Sherman, Philip M.; Brown, Sally; Rose, Keeley; Murphy, Tim; Makarchuk, Mary-Jo; Paterson, William; Belanger, Paul
Crohn disease and ulcerative colitis are chronic, debilitating conditions that affect the gastrointestinal tract (1). Although they are distinctly different illnesses, they share many clinical, epidemiological, and immunological characteristics and thus are commonly grouped together as idiopathic chronic inflammatory bowel diseases (IBDs). Approximately one-fourth of all patients with these disorders present during their childhood years. On the basis of epidemiological studies, it has been suggested that the incidence rate of IBDs in Canada is among the highest in the world (2). In Ontario, the incidence of pediatric IBD was 9.54 cases per 100,000 in 1994, rising to 11.4 cases per 100,000 in 2005 (3). These data indicate an increase in the incidence of pediatric IBD in Canada, as well as an increase in prevalence among children in certain ethnic communities. Pediatric IBD has many characteristics that distinguish it from adult-onset IBD (4), yet management of pediatric IBD has largely been based on studies in adults. Important clinical questions remain unanswered, and the factors that trigger these diseases remain, to a large extent, unclear.
The burden of these disorders on patients and their families is high. For children with IBD, especially Crohn disease, the onset of puberty, linear growth velocity, and skeletal development are often impaired (5). Moreover, children and adolescents with IBD have an impaired quality of life and relatively high rates of depression and anxiety (6), in part because of the waxing and waning course of the chronic illness.
In June 2011, the Foundation for Children with Intestinal and Liver Disorders (CHILD) and the Canadian Institutes of Health Research (CIHR) Institute of Nutrition, Metabolism and Diabetes (INMD) convened a workshop in Toronto, Canada, entitled Developing a Pediatric Inflammatory Bowel Diseases Network and Data Platform in Canada. A group of pediatric IBD researchers from across the country were invited to participate in the workshop with the objectives of identifying the scientific goals for a Canadian pediatric IBD network, the required infrastructure, and an appropriate governance structure needed to achieve a network and data platform, as well as other elements needed to ensure the successful implementation of a network.
A network is a system or set of connections between groups. In the present case, an IBD network is defined as a system of connected hospitals and clinics that treat pediatric IBD in Canada. A platform may be defined as an underlying computer system on which application programs can run. The data platform that we will develop is a computer system for storing individual patient records and relevant health information on which system administrators and health researchers can run programs to generate descriptive statistical information to study various aspects of IBD.
CHILD was established in 1995 to fund research for children with Crohn disease, ulcerative colitis, and liver disorders. Located in Vancouver, British Columbia, CHILD is committed to finding a cure for these disorders.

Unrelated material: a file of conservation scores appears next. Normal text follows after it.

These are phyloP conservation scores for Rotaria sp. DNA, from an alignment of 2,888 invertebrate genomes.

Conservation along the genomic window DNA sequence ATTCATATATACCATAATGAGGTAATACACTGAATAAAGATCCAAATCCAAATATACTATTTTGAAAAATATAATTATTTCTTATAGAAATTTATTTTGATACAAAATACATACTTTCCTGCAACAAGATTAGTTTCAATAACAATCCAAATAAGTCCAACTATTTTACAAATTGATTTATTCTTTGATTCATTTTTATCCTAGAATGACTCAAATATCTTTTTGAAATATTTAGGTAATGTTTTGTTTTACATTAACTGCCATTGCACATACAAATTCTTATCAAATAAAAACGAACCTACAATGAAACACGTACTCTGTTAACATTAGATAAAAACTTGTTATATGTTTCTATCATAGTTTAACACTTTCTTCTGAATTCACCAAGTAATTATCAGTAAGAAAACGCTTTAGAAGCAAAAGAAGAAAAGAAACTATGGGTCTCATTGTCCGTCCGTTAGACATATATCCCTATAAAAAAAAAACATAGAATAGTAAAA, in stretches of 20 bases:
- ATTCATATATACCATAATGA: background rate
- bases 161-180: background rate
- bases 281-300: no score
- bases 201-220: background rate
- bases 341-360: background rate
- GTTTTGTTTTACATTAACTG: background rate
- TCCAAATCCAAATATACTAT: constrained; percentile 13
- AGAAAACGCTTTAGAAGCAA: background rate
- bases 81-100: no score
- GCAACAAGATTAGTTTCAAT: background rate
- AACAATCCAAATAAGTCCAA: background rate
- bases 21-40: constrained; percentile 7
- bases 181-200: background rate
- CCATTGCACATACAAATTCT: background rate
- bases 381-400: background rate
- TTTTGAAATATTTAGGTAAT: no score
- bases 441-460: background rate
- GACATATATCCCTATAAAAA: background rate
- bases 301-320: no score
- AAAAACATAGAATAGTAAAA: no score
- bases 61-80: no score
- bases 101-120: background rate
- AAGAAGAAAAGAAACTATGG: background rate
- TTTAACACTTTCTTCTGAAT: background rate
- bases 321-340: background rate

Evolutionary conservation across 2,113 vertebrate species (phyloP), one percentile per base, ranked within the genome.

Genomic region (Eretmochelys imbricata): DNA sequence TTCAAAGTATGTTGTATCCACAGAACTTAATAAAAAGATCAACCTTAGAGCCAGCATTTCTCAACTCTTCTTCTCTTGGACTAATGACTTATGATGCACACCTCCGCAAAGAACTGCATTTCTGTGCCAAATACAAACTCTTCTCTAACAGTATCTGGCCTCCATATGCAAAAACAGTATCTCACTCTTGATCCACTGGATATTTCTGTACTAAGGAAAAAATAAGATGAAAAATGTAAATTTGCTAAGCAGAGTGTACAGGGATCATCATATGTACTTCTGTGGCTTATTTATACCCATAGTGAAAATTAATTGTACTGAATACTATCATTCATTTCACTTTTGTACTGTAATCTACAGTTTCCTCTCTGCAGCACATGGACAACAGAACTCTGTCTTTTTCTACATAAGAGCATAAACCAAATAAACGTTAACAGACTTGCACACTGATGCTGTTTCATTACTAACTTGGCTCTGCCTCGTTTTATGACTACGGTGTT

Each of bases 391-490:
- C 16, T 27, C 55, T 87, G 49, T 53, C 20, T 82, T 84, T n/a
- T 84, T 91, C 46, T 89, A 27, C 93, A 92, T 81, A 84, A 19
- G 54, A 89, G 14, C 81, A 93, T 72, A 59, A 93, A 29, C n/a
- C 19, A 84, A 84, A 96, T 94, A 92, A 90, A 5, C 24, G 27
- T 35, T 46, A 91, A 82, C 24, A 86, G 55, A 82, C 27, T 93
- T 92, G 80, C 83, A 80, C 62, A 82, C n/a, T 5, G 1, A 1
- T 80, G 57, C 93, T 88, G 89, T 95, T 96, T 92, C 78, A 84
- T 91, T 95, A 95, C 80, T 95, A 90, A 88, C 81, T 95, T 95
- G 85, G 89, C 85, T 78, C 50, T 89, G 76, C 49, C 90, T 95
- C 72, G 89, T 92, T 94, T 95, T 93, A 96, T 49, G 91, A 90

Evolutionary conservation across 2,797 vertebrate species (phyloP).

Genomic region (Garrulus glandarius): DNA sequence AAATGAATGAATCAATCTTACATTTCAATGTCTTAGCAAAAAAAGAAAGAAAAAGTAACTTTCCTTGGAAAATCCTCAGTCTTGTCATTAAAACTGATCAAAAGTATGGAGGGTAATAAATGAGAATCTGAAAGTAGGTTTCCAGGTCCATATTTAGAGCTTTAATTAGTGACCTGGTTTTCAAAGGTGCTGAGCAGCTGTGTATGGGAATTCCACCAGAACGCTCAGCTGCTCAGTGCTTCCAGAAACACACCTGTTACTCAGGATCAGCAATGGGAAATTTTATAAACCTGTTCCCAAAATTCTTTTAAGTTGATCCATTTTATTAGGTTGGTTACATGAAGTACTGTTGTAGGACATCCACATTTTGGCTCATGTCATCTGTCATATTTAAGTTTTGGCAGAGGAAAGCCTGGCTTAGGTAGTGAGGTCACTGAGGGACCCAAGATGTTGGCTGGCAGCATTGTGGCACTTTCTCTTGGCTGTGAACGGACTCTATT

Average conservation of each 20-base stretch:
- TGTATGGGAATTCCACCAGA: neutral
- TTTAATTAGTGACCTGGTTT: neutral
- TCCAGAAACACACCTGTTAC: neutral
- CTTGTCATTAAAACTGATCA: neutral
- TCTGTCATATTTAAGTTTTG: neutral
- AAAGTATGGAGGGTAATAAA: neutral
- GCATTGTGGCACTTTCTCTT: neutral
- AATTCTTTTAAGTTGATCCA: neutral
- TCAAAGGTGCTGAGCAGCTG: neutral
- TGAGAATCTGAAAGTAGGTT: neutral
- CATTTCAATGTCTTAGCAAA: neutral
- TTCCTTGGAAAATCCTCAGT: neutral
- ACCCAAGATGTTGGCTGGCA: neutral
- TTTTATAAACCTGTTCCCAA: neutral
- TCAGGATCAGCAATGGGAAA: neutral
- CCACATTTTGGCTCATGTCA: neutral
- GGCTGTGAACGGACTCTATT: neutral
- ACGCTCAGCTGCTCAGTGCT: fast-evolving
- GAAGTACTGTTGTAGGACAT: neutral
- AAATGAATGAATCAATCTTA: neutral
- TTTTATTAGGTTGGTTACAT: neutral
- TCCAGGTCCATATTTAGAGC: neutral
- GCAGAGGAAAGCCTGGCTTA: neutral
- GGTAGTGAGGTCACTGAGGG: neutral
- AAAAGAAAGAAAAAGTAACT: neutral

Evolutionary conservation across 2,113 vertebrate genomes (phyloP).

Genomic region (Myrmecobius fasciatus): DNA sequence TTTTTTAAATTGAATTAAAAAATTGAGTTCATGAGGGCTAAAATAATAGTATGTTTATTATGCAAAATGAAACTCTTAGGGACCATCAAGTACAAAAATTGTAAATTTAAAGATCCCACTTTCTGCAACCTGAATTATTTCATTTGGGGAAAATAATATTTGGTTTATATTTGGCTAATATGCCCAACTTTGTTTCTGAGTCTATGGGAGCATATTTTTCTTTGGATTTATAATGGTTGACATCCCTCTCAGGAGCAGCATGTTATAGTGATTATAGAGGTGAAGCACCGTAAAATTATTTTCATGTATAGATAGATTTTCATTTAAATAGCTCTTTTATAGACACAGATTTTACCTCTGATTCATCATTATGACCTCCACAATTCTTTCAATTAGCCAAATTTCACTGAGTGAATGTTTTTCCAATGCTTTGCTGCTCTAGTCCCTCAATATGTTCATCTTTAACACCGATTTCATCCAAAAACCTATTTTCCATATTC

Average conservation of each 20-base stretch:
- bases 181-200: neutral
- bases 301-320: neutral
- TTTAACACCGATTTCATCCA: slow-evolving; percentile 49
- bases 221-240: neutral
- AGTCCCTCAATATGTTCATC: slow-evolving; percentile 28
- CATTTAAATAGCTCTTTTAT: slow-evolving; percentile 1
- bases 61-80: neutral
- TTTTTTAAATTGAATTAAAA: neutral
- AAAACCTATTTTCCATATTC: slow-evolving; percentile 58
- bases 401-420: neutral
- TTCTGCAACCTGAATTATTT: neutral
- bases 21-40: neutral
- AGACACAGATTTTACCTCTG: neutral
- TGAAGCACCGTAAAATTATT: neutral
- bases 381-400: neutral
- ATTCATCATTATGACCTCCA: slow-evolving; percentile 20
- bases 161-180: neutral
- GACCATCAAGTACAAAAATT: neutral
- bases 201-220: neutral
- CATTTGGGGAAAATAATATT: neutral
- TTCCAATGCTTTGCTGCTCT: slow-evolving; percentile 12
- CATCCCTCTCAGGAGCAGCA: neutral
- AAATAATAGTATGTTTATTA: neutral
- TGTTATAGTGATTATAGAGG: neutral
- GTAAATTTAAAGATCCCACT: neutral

The CIHR is the Canadian government's agency responsible for funding health research. The INMD is 1 of 13 virtual institutes that comprise CIHR. The mandate of the INMD is to support research to enhance health in relation to diet, digestion, excretion, and metabolism and to address the causes, prevention, screening, diagnosis, treatment, support systems, and palliation for a wide range of conditions and problems associated with hormone, digestive system, kidney, and liver function. Relationships between CHILD, CIHR–INMD, and other organizations are provided in Table 1.
The context for the development of a national pediatric IBD network included consideration of the CIHR Strategy for Patient-Oriented Research and lessons learned from a number of other similar international and national initiatives. Announced in August 2011, Canada's Strategy for Patient-Oriented Research (SPOR) was developed by the CIHR in collaboration with provinces and territories, health charities, academic health care organizations, and industry representatives. The mission of SPOR is to improve health outcomes through clinical research by addressing gaps in the research-to-practice continuum. The scope of SPOR includes the continuum from ‘first-in-patient’ studies through to the integration of drugs, devices, and procedures into health systems. As the term patient-oriented research implies, SPOR proposes to create an active and engaged role for patients and their families in research.
The Canadian Maternal Infant and Child and Youth Research Network (MICYRN) arose from a coalition of child and maternal health researchers and institutions with the mandate to build capacity for high-quality clinical research in the area of child and maternal health in Canada. The vision of MICYRN is that the synergistic strength gained from a formal collaborative network of researchers enabled by integrated infrastructure will spur advances that are unattainable by individual research groups. Although the MICYRN network is different from the proposed pediatric IBD network, MICYRN is supportive of networking child and maternal health research and may be viewed as a potential prototype of a national disease-oriented network that can be showcased as an example for others to follow.